Bottom line:

With moneo RTM, all goals could be met:

  • Overview and detailed information on the installation on the dashboard
  • Recording of data for further optimisation
  • Possibility to analyse data recording
  • Permanent monitoring of the filter condition
  • Email notification in case of threshold violation

System structure

  1. Differential pressure sensor with 4…20mA output
  2. Evaluation system and display for analogue signals 4...20 mA (DP2200)
  3. IO-Link master (AL1350)


Get the big picture on the moneo dashboard. The current plant status can be easily monitored with the traffic light display. In this case, the four monitored filters are clearly displayed and quickly provide an overview of the current status.

Another dashboard was created in which different visualisation tools are used to show the current parameters of a single filter in detail.

  1. Raw analogue value of the differential pressure sensor in mA
  2. Calculated differential pressure in Pa
  3. Differential pressure displayed over time
  4. Traffic light display of the current filter state


The analysis can be used to view further details. The operating times of the plant can be analysed retrospectively when a long-term evaluation is carried out.

  1. Plant in operation
  2. Plant not in operation

Through various evaluations, trends can be identified in a very short time. In this case, for example, the differential pressure of all four filters was observed over two days. The visualisation shows that the filter of the exhaust system on the 1st floor (purple line) is slowly clogging as the differential pressure is slowly increasing.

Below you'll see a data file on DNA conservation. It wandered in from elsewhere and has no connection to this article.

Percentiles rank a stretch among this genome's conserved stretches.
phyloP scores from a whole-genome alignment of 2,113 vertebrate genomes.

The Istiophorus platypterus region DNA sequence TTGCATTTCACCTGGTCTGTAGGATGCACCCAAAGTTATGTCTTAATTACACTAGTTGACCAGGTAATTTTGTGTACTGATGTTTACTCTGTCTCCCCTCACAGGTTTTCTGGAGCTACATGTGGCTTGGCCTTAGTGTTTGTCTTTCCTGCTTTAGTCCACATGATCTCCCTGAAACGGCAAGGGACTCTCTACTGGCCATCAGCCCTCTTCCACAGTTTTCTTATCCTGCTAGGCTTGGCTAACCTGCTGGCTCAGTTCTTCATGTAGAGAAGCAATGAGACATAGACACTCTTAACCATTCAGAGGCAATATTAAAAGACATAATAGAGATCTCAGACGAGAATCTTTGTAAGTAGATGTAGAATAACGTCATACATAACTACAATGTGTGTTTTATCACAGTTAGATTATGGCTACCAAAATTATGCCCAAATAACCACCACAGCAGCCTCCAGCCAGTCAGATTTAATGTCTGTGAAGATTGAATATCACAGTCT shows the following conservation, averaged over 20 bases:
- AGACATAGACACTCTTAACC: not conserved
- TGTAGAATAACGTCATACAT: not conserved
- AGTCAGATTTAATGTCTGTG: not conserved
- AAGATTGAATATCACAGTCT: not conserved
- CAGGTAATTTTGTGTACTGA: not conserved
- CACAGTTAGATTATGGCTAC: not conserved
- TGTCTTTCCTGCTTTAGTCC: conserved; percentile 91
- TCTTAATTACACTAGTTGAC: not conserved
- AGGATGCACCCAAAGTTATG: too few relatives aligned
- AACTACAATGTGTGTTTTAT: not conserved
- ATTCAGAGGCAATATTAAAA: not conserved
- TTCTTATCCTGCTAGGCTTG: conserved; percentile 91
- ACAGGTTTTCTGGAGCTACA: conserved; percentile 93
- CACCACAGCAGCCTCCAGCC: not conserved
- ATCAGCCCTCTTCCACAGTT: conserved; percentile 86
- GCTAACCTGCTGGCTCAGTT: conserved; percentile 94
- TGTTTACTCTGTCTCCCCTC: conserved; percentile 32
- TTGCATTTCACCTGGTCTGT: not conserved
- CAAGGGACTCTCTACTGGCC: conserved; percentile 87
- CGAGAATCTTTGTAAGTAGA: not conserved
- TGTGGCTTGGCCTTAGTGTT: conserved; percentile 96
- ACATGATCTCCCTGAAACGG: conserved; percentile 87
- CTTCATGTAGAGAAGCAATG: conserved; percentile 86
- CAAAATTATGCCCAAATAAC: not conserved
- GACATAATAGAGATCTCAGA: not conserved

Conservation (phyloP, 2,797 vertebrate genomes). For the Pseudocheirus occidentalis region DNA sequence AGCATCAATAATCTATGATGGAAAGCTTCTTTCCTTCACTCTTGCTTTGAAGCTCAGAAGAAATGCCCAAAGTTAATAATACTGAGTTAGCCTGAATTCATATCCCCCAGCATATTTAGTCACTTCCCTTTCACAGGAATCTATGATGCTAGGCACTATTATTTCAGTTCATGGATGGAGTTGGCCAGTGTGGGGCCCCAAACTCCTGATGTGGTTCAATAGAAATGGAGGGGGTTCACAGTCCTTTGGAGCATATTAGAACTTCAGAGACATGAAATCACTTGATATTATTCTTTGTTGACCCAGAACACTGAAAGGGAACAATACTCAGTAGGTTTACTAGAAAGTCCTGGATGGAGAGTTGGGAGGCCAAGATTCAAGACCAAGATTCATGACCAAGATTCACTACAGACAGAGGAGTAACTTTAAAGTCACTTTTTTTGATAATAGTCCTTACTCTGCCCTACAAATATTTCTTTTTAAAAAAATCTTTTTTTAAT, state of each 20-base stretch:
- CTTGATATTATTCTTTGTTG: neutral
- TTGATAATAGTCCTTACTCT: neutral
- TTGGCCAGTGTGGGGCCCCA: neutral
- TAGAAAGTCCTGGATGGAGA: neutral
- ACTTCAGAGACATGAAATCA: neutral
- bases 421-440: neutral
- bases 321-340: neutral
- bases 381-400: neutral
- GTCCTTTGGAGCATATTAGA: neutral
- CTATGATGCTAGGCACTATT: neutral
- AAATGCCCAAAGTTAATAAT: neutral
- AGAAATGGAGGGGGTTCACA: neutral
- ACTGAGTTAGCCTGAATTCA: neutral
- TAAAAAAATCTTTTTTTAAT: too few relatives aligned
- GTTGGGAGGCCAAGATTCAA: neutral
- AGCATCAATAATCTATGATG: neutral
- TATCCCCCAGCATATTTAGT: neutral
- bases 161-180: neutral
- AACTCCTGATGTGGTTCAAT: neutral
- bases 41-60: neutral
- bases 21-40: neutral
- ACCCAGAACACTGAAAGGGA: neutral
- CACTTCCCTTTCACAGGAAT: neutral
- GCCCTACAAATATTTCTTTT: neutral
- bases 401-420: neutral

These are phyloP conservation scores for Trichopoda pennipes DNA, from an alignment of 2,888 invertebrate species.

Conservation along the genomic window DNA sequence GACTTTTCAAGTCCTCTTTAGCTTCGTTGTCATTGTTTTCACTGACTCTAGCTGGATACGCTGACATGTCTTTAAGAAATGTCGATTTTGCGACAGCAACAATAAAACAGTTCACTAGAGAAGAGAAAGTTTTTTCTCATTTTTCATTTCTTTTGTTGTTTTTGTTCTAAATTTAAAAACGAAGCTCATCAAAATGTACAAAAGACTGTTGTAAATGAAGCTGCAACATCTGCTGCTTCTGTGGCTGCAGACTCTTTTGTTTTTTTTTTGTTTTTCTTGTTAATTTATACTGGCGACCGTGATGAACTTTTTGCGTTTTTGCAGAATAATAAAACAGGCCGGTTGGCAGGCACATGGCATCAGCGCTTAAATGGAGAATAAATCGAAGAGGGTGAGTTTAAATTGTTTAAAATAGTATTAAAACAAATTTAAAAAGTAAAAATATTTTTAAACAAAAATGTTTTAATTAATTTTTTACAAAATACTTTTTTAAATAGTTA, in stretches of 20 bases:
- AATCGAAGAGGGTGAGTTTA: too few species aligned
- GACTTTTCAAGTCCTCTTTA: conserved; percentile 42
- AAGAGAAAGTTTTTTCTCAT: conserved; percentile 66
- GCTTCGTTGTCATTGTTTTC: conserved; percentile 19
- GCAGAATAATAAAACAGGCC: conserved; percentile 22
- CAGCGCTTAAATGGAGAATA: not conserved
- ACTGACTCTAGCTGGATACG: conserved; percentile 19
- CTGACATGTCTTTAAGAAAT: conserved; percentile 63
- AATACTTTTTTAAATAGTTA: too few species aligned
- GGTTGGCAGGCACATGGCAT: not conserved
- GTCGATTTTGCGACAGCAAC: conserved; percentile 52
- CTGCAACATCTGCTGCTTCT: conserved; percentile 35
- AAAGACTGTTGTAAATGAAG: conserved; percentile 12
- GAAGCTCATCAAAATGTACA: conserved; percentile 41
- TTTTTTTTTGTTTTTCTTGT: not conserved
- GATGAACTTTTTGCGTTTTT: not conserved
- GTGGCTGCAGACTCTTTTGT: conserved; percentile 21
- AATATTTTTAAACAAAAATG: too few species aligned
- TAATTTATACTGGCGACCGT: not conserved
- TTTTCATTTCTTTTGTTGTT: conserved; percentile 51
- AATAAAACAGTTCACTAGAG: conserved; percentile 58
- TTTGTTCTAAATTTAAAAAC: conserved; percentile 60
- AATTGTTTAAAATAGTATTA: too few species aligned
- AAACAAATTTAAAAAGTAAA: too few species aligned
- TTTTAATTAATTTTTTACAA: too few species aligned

1. Purple line, differential pressure filter exhaust system 1st floor

Tasks & tickets: start/stop thresholds

Manage thresholds

This function in moneo RTM allows users to define an individual threshold for each process value. In this application, thresholds are set such that maintenance personnel will be notified in good time when a filter change is necessary.

When the warning threshold is reached, the personnel is informed about the required filter change and can schedule it accordingly. The parts must be replaced at the latest when the alarm threshold is reached.

During the start-up phase of fans, overshoots often occur and thresholds are briefly exceeded. To avoid false alarms or warnings caused by brief overshoots, a response delay can be set.

  1. Upper warning threshold
  2. Delay time for the warning threshold
  3. Upper alarm threshold
  4. Delay time for the alarm threshold

Manage ticket processing rules

The ticket processing rules wizard can be used to easily define warning and alarm rules. In the example below, a group of email recipients in a maintenance department is notified when warning and alarm thresholds are reached and a filter change is imminent or urgently recommended.

  1. Definition of thresholds (5) and data sources (6)
  2. Defines which rule is applied
  3. Defines the warning or alarm urgency
  4. Defines the email recipients
  5. Definition of the relevant thresholds
  6. Definition of the corresponding data sources

The email generated from within moneo already contains ticket information:

  • Affected data source
  • Value that was exceeded or not reached
  • Ticket priority
  • Timestamp

Calculated values:

The “Calculated values” function is used to further process the process data. In this use case, the analogue current signal provided by the sensor is converted into a pressure value in the unit pascal. A value of 4mA corresponds to 0Pa and a value of 20mA equals 500Pa.

Pressure difference [Pa] = pressure difference as analogue current value [mA] - 4mA * (500 Pa / 16 mA)

  1. Pressure difference as analogue current value from sensor (4...20mA)
  2. Maximum measuring range of the sensor (500Pa = 20mA)
  3. Current span analogue value (20 mA - 4 mA = 16 mA)
  4. Offset analogue value (4...20 mA to 0...16 mA)
  5. Calculation of factor for current to pascal
  6. Multiplication of current value (0...16 mA) with factor
  7. Result pressure difference in pascal (Pa)